What if Black Friday became Good Friday?

On this so-called Black Friday, Contemplative Thomas Merton gets it right:

Why should I worry about losing a bodily life that I must inevitably lose anyway, as long as I possess a spiritual life and identity that cannot be lost against my desire? Why should I fear to cease to be what I am not when I have already become something of what I am? Why should I go to great labor to possess satisfactions that cannot last an hour, and which bring misery after them, when I already own God in His eternity of joy? It is the easiest thing in the world to possess this life and this joy; all you have to do is believe and love; and yet people waste their whole lives in appalling labor and difficulty and sacrifice to get things that make real life impossible.” (New Seeds of Contemplation, 159-160)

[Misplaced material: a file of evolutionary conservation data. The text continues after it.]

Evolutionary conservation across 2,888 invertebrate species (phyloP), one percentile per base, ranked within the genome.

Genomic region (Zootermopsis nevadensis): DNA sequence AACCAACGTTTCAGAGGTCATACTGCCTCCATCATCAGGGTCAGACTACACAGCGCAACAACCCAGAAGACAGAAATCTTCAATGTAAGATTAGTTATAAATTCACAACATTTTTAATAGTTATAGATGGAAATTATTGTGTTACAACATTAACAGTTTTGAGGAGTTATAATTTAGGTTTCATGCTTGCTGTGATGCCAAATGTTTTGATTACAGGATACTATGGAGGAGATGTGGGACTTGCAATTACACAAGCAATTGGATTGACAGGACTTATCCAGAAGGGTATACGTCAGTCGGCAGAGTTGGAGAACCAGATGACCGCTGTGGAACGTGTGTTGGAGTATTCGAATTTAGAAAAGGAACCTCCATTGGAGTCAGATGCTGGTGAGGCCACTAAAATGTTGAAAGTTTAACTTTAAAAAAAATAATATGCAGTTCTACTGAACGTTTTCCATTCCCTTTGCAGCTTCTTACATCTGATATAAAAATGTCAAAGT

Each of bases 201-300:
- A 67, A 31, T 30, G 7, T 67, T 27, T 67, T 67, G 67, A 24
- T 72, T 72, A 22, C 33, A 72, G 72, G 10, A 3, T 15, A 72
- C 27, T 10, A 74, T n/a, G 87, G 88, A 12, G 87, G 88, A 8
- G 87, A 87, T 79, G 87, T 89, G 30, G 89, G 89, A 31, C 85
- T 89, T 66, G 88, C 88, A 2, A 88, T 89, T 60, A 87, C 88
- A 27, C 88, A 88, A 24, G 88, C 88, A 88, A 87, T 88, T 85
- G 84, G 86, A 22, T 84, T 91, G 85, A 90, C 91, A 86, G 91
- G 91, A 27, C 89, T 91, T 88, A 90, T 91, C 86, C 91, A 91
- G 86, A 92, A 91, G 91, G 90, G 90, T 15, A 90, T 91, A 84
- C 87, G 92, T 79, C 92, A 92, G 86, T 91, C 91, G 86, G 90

Blogger friend John Piippo writes:  If everyone who says they are a Jesus-follower actually “learned the secret of being content in any and every situation, whether well fed or hungry, whether living in plenty or in want” (Philippians 4:12), then Black Friday would be morphed into Good Friday, since all the striving that happens during the American folk-Christimas would be gone. Of course, should this actually happen, the entire American economy would be in ruins, since in America we must spend to keep the ship afloat. But, following Merton, real life would then be possible. Because deep, lasting things like family, friends, and joy are endangered by ad infinitum striving that grows out of a discontented spirit.

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